Ken Schwartz Studio FSKen Schwartz, FCSI, President and CEO, SSA Foodservice Design + Consulting, Tampa, Fla.

How regularly do you attend The NAFEM Show?

I have attended every NAFEM Show since approximately 1991, but some of it is a bit of a blur!

What one industry trend or issue will be top of mind for you as you walk the 2019 show?

For me, it’s all about innovations. Innovations represent a commitment to the industry, to the end users and to the guest experience, while at the same time creating operational efficiencies. Innovators are typically leaders investing in success versus those attempting to catch up. We seek innovation in and for every aspect of each project and we use The NAFEM Show to learn about what’s new and innovative in product categories of all shapes and sizes. Finding value and resources for our clients helps us to remain a trusted partner in their growth and success.

Are there any new solutions you’d like to discover  at the show?

Yes, but top on my wish list is more a tool than a product, per se. Most manufacturers have embraced [Building Information Models (BIM)], which allows us to create for our clients and which greatly benefits the manufacturers. We applaud those who have made the commitment, but many have not. And some have approached [BIM] in a way that makes their information and their investment in it cumbersome and/or useless. We need a forum to discuss this openly in a way that will allow us to help each other.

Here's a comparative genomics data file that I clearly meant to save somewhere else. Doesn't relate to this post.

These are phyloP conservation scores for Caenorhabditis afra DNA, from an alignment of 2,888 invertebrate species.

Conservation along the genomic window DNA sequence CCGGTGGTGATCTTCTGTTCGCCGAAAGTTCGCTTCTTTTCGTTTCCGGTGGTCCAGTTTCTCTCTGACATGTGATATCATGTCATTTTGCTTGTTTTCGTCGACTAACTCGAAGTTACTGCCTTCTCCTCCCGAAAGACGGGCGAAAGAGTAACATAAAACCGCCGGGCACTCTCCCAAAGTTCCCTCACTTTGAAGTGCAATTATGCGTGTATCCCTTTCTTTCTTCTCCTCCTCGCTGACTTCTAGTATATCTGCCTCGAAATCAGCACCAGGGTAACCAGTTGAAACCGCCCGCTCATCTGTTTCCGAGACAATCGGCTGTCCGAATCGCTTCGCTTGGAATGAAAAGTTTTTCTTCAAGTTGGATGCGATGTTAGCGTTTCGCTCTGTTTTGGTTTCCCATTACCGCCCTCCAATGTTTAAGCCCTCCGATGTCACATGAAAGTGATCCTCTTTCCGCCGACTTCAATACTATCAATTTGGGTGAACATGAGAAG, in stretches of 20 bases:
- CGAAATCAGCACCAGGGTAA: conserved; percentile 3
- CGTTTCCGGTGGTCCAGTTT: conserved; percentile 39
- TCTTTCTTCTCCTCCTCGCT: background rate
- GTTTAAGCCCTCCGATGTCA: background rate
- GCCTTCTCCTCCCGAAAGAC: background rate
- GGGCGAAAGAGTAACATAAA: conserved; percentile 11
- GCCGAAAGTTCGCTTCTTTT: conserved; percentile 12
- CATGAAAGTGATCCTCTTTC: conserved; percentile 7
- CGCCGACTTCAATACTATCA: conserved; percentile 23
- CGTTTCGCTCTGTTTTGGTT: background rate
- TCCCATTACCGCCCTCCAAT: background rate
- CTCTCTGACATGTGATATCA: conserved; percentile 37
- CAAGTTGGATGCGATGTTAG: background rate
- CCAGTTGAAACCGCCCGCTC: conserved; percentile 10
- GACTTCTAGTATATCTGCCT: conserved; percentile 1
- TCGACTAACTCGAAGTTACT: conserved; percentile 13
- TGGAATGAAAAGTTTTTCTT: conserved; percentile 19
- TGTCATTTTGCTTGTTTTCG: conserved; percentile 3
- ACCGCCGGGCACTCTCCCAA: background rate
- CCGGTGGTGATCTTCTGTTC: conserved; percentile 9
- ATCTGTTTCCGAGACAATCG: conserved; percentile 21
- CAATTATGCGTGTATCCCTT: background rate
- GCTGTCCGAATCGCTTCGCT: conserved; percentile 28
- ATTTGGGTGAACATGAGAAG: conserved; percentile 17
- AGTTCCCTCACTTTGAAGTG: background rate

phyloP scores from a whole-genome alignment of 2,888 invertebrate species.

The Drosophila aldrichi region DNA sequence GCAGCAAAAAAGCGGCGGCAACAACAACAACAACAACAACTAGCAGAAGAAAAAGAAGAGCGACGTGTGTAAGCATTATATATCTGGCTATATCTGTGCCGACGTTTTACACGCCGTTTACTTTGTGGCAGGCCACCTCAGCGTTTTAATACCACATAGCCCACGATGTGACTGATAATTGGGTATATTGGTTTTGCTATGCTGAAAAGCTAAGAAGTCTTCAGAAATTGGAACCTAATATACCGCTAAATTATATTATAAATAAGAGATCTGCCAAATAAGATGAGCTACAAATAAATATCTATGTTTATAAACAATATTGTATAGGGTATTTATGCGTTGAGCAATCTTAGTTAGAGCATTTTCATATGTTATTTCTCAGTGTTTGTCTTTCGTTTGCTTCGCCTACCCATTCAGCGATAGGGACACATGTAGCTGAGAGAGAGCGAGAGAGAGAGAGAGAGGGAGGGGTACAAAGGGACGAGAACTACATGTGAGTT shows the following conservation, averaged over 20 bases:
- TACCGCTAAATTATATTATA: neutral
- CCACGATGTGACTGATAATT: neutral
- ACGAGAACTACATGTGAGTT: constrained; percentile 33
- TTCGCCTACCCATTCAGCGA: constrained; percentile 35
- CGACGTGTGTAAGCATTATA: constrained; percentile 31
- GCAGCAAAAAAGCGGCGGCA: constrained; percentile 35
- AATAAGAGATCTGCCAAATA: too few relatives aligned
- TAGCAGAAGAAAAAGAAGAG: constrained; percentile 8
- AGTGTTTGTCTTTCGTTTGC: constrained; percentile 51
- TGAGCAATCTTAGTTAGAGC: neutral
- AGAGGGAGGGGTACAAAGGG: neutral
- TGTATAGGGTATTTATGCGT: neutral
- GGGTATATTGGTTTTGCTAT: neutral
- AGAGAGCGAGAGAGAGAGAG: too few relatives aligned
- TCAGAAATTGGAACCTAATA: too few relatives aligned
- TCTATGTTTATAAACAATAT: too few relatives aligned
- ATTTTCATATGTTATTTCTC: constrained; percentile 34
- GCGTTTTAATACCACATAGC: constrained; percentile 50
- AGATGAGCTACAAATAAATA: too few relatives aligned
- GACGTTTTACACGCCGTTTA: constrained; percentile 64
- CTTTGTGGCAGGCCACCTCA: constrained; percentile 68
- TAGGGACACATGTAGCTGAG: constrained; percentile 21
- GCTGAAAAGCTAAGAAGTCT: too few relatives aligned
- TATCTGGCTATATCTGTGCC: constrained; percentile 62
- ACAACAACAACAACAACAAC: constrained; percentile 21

What’s your or your team’s strategy for working the show to ensure the best use of time and resources?

We usually divide and conquer. Attending The NAFEM Show is a large financial commitment, but we feel it is imperative for every member of our firm to attend. We require and challenge each team member to learn two to three new things each day at the show that they did not previously know and then share this information with the rest of our team.

Any tips you’d offer to a first-timer to have a great, productive show experience?

Have a game plan of whom or what you would like to see, map it out and then stick to your plan so you don’t run out of time. Once you have accomplished your goals, walk the rest of the show to get a sense of what is being exhibited and make notes along the way to remind yourself of what you would like to see next. Then use those notes to map out your next day. It is easy to get bogged down, so keep moving! You don’t want to miss anything.

beth pellegrinoBeth Pellegrino, Director of Dining Services, Westtown School, West Chester, Pa.

 How often do you attend The NAFEM Show?

This will be my first show.

What will be the focus of your trip to the show?

We have a big project coming up. We’ll be either completely renovating or building a new dining room for our school, which is a pre-K through 12 boarding school that has adopted a farm-to-table foodservice program. From attending the FED Summit, my mind was turned on to thinking more about innovation and how I could better equip my staff to be able to focus more on human interactions. So, how can we make things more efficient for them so that they can spend their time with customers? How can we take them away from having to do so many tedious, repetitive tasks and put them in front of people to create a better experience?

What types of products might help you do that?

Something that’s very specific for me is the whole farm-to-school movement. We still struggle with how to process vegetables on a much larger scale. I’ll be looking for innovations that will help us streamline that process. We have our own farms and things are constantly coming to us whether we knew we were getting them or not. We then have to figure out cleaning, storing, processing and preserving. Products like dehydrators could be really important to help us better utilize farm food and streamline our processes.